While I probably should be making commentary primarily on the sage's visit with the President of the U.S. in the White House, my main concern lies with his semi retirement he announced about 2 years ago. While I'm not a Tibetan Buddhist and while I probably would find a great deal of his thought on Buddhism a bit too Tantric and monastic for my tastes, the guy's general outlook is something I can seek to imitate. His tenet of achieving peace through peace (nonviolence, that is), has earned him the comparison to Gandhi and Martin Luther King Jr. And he has met with virtually every president since the mid 40s or early 50s (to my estimation).
There's always the complex topic of his advocacy for Tibetan independence; though technicaly he has clarified that he seeks autonomy for Tibet, not independence and sovereignty in the political sense. That would be part of the reason why his visit with President Obama was viewed with skepticism/pessimism about how it would reflect on U.S. -China relations on the issue of Tibetan autonomy/independence/freedom. Considering that the issue of Tibet is nearly identical in importance to that of Taiwan, I can see how people think this might loosen some relations with Chinese government. Though the Dalai Lama is hardly a separatist as Beijing officials have termed him. But he is not without controversy even regarding his status as an advocate of Tibetan preservation, since he was also accused of using his influence within Tibetan Buddhism to nominate the 17th Karmapa, something of an equivalent to the Dalai Lama within the Karma Kagyu school of Tibetan Buddhism. Some suggest he nominated the choice he did because he thought it would have influence on saving Tibet. I cannot speak further on this besides stating that the context of this issue is probably all the more complex because it is dealing with a country that is still theocratic to a great degree (as Christopher Hitchens has noted).
Another reason why the visit was seen as contentious was that it was in the White House instead of a more neutral or religious themed location, such as a church or a more public venue. I can sympathize with those critics in suggesting that the location should've been changed. While Tenzin Gyatso is a political figure representing Tibet, he is first and foremost in the minds of even his fellow Tibetans a religious leader. From my understanding, he is the 14th in a series of rebirths (or reincarnations if you prefer a more familiar term) of sages that are key within the Gelugpa school of Tibetan Buddhism. But the association of the White House as a solely political and thus areligious area seems suspect if we're to regard it as the home of a president who is regarded as religiously observant himself. Inviting another religious figure into his home suggests to me that Obama was attempting to bridge a gap that exists between the "East" and "West" on a mutual search for world peace. Choosing to have him at the White House only suggests they are politically aligned as much as they are religiously aligned; that is to say, as they are ethically aligned.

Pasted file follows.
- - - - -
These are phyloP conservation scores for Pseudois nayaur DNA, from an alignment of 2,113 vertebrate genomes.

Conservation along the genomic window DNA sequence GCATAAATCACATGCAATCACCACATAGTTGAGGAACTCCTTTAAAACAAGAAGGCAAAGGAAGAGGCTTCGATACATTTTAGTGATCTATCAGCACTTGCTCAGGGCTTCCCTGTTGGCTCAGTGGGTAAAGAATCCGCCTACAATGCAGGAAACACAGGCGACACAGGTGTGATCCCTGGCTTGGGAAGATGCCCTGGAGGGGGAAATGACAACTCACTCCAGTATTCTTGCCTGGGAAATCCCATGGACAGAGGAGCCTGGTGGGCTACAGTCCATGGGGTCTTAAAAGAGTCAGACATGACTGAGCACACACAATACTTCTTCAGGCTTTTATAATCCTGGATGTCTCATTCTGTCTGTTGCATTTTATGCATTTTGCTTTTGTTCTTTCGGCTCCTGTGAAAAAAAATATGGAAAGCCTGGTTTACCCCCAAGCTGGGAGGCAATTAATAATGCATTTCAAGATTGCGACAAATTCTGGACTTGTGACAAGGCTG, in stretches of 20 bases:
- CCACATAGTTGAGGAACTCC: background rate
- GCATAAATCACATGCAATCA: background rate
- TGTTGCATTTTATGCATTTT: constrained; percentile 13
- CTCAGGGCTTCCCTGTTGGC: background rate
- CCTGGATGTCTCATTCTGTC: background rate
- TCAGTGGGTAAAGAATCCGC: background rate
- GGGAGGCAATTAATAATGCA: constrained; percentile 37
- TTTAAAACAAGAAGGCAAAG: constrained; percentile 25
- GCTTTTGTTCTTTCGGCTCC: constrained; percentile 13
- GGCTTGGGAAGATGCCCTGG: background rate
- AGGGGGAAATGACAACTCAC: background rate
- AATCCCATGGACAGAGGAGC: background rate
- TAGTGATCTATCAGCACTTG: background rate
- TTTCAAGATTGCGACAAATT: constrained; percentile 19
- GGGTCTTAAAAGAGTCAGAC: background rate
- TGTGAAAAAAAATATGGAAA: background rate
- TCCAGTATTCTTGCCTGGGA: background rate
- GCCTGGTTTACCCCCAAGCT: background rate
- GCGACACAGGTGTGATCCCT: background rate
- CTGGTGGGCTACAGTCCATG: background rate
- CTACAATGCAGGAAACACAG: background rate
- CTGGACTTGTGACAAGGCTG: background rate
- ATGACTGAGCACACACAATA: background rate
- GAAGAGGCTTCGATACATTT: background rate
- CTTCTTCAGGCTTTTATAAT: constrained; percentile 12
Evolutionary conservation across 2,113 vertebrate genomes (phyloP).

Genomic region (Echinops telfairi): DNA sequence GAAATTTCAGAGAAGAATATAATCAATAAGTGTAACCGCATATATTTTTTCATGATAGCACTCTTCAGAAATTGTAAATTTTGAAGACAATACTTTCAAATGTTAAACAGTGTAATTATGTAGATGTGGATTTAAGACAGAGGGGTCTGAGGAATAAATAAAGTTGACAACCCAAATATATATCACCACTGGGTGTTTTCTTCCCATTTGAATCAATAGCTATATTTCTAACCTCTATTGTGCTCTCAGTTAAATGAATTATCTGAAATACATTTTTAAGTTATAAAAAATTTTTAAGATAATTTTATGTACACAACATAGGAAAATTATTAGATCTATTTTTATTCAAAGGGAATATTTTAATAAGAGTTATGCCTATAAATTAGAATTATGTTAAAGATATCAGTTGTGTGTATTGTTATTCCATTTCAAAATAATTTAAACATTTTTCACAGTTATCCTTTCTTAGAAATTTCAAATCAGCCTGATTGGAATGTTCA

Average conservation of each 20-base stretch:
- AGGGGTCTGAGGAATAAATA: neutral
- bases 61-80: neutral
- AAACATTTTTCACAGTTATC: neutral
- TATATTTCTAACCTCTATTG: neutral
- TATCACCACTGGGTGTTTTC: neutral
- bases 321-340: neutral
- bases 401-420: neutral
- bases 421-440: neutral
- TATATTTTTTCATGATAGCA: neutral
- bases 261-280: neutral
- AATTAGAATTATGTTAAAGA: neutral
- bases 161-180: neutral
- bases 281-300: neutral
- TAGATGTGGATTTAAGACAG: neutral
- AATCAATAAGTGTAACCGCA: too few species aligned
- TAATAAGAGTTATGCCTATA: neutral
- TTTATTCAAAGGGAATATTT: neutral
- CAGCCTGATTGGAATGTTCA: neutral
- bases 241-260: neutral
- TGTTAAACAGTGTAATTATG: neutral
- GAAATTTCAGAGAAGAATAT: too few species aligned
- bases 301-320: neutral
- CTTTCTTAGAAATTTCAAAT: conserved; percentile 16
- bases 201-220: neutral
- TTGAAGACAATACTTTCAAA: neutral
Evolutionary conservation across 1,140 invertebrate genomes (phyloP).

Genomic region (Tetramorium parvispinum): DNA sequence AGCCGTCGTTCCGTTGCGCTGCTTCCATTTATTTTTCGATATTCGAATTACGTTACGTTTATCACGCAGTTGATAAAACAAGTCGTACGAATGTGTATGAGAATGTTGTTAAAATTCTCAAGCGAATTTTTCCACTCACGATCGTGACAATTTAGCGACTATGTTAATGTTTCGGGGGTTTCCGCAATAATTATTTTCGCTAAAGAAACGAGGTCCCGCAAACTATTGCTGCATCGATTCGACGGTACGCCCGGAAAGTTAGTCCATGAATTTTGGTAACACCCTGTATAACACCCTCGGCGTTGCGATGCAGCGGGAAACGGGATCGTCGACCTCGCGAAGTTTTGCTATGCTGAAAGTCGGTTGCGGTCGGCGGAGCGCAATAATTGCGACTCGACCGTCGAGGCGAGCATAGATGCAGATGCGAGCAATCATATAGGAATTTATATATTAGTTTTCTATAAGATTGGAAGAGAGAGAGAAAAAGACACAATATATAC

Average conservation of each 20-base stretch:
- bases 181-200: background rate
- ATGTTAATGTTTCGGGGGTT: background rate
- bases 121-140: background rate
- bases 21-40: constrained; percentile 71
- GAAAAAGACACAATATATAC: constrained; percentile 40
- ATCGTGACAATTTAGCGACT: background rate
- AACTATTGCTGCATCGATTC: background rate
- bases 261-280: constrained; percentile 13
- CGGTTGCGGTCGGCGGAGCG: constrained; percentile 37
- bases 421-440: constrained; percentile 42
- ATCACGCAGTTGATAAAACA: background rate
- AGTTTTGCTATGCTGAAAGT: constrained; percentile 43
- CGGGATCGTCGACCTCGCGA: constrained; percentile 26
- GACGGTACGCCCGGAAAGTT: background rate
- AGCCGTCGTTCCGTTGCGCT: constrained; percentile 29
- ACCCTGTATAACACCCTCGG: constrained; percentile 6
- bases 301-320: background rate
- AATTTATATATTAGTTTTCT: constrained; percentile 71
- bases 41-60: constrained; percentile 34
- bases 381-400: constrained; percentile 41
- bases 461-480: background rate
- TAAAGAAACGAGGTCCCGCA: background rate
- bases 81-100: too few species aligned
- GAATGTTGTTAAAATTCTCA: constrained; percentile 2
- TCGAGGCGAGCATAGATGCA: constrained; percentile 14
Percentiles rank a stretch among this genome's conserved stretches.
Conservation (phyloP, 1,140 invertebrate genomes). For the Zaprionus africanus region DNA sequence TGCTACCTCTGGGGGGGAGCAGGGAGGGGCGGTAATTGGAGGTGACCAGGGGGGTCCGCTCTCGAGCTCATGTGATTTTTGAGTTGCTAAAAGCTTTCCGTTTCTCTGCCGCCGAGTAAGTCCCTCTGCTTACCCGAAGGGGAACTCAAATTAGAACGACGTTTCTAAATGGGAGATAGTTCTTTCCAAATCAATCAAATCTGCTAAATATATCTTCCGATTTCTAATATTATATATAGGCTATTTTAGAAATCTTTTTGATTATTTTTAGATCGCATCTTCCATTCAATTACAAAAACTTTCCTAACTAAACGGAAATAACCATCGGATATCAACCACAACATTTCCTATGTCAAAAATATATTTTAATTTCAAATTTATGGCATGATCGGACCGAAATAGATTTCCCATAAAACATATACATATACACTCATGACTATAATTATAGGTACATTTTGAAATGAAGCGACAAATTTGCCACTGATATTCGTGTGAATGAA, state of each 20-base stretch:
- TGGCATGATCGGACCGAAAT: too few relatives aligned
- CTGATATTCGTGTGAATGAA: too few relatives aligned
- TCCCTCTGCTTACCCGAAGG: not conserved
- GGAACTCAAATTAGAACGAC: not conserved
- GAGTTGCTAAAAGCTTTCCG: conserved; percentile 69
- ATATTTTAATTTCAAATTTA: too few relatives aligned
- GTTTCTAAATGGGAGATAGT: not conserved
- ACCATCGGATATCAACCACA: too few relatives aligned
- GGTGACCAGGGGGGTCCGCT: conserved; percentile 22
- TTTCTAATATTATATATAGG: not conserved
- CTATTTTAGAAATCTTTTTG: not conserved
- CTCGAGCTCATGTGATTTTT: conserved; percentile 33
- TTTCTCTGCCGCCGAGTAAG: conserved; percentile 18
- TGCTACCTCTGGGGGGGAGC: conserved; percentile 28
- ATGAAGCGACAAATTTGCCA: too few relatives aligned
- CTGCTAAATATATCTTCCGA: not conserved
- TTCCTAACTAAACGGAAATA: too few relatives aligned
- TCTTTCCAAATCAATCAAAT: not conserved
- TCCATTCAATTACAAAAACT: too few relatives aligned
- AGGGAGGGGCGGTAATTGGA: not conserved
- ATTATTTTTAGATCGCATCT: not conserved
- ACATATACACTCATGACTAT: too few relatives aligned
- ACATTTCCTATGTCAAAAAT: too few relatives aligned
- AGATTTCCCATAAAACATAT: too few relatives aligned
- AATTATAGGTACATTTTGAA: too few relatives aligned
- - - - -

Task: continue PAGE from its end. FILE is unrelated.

To speak more on the present Dalai Lama would be a bit longwinded even for me, so I will end with the thought that it may be best for him to retire or semi retire, especially since he is in my grandparents' generation and while he may be in somewhat better shape, he has had surgery for a gallstone (ironically reflecting a similar but distinct surgery my paternal grandmother had on her gallbladder). And by that merit, he has to take the Buddhist tenet of mindfulness seriously. Though like the Buddha Gautama he may continue his quest up till the day he dies, in which case, he can be seen as more identical to Gandhi and MLK Jr. than before.